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April 2, 2009

The curious case of the Oscar nominations

by Warren Zhang, Managing News Editor and Ombudsman
The end of every winter can only mean one thing: awards season. It's that time of the year when bright-eyed young actors and directors wait apprehensively for fat, old armchair snobs to announce to the world their personal favorite movies of the past year. By that logic, it stands to reason that the most anticipated list will be the list made by the world's fattest, oldest, most armchair-iest snobs of them all, the Academy for Motion Picture Arts and Sciences. Two weeks ago, these so-called captains of reasonable judgment and sound logic convened in Los Angeles to celebrate the medium of film and indulge in their own self-indulgence. Yes, the Oscars have come and gone, but we now have all year to examine each and every nominee and "winner" ("Slumdog Millionaire" for Best Picture? Puh-lease ). So Chips, in our humble (but probably correct) opinion, decided to inform our beloved readership about which films and performances were snubbed out of a nomination and which never deserved one in the first place.

Best Picture

"The Reader" was nominated for Best Picture? There are only two explanations: Either 2008 was a heck of a lot worse than expected or Harvey Weinstein, the studio executive behind the film, bribed all 6,000 Academy members. The movie is neither the poignant journey through emotional post-Holocaust Germany that the novel was, nor an interesting new take on the overloaded Holocaust drama genre like 2008's "The Boy in Striped Pajamas." The movie is simply an excuse for director Stephen Daldry to undress Kate Winslet in every other scene and an opportunity for the entire cast to put forth their best non-German accent. Christopher Nolan's "The Dark Knight" is by far a better movie, an inventive and exciting new spin on the Batman franchise, bringing both the series and the comic book-movie genre substantial respect in the industry. The movie easily deserved the nomination over "The Reader." And of course, there was Heath Ledger's electrifying performance as The Joker, which left no doubt as to whether or not Ledger deserved his award.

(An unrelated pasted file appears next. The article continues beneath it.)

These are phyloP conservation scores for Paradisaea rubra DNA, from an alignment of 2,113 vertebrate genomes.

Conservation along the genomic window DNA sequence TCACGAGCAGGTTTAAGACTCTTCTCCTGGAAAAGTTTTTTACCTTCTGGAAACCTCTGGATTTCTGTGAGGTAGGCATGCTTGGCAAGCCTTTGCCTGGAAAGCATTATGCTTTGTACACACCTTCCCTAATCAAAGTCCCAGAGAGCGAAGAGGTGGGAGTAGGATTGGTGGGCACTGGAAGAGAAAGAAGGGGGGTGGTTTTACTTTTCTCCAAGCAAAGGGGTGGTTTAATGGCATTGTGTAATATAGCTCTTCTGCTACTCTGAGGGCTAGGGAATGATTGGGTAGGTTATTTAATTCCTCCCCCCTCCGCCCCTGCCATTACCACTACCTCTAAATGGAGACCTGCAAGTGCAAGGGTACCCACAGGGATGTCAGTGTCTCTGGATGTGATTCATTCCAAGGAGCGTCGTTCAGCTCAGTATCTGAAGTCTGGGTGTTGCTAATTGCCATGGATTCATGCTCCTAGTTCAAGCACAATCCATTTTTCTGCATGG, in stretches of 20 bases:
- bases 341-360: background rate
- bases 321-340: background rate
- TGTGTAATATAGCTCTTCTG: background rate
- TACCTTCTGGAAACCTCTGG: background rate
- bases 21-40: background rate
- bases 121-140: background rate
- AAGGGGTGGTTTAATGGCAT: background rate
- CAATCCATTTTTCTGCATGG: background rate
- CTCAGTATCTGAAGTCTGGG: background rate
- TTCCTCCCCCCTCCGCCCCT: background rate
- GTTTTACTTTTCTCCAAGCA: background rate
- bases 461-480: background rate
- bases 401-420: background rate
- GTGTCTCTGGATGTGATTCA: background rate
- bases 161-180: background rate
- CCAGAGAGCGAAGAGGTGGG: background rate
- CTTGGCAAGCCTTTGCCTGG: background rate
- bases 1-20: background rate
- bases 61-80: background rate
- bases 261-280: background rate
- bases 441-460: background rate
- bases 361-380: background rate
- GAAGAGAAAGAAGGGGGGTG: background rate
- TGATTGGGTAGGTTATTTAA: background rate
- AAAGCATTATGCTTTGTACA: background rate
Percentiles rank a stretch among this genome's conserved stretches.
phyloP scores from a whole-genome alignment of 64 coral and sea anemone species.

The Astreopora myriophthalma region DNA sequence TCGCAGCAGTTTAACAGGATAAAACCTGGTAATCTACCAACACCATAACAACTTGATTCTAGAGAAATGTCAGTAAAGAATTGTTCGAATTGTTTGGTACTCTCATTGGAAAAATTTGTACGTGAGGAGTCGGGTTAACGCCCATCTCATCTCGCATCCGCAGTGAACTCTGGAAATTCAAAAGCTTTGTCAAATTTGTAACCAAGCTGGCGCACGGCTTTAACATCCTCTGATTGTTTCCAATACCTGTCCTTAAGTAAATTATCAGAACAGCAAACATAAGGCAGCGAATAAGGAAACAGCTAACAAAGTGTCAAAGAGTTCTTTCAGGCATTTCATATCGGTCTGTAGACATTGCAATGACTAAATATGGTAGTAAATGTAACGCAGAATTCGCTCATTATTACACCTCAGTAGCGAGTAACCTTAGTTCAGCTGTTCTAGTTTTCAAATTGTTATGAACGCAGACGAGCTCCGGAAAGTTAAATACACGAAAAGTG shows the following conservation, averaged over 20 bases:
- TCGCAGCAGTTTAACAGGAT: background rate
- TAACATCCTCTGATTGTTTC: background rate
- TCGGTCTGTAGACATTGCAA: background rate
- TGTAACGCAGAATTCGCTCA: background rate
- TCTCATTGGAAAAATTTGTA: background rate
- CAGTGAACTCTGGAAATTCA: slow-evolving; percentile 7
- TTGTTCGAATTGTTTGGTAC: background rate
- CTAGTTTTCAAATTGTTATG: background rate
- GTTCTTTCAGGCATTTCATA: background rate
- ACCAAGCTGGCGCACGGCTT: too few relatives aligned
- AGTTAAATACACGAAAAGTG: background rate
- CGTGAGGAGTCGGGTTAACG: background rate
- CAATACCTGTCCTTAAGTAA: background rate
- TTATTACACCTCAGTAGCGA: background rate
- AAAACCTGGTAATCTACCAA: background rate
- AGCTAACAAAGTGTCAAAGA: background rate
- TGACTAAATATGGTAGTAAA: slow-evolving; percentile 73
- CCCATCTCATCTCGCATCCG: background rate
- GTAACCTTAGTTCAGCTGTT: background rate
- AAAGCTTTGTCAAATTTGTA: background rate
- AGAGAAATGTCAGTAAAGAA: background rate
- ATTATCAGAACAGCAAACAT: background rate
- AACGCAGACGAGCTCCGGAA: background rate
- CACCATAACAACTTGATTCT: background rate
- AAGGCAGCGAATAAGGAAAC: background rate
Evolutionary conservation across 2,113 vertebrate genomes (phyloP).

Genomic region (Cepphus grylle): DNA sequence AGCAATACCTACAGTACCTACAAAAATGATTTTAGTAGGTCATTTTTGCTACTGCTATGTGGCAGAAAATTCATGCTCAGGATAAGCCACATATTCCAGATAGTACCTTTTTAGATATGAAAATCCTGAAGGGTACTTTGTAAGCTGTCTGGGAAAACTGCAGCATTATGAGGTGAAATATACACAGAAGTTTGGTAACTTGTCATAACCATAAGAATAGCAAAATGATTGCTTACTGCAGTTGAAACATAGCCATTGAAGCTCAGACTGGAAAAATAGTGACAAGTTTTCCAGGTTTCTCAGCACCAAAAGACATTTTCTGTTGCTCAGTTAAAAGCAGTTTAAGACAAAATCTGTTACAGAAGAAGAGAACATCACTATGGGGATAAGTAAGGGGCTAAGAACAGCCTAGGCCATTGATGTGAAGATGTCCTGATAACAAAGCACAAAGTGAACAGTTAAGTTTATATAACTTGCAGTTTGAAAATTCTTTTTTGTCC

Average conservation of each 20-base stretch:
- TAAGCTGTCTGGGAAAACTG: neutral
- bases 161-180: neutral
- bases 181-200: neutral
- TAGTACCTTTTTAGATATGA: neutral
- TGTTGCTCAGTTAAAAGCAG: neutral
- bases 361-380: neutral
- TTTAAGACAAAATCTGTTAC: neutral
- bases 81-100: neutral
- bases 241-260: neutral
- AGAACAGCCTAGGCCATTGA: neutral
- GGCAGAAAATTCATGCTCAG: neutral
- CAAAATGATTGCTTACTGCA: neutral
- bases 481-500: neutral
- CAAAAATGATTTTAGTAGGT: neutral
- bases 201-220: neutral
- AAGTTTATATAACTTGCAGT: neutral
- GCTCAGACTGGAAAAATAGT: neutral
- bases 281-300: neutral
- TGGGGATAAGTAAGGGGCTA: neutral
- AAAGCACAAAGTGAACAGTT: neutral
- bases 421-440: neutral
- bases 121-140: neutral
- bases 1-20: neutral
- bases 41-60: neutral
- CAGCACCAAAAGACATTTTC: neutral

Best Director

Speaking of "The Reader," the Academy's decision to nominate Daldry for his direction is another unforgivable offense much like the rest of this year's nods for Best Director. Let's take Ron Howard, who was by far the worst part of "Frost/Nixon." All of his decisions, not the least of which being the stupid close-ups outside of the actual interviews, made "Frost/Nixon" a far more confusing experience than it should have been. Similarly, Gus Van Sant's nomination for "Milk" is perplexing since his use of flashbacks and multiple plot devices clouded the plot rather than elucidated parts of Harvey Milk's life. On the other hand, Danny Boyle and David Fincher, of "Slumdog Millionaire" and "The Curious Case of Benjamin Button" respectively, do nothing special with their films other than add a layer of cinematography and sentimentality. Fincher in particular relied too much on tear jerker plot points to cause viewers to overlook clichéd filming and uninspired editing. Thus, the director who most deserves the nomination is, drum roll please… Darren Aronofsky for "The Wrestler." Any man who has the gall to give Mickey Rourke an important role after his disastrous career in the boxing ring deserves some form of recognition.

Best Leading Actress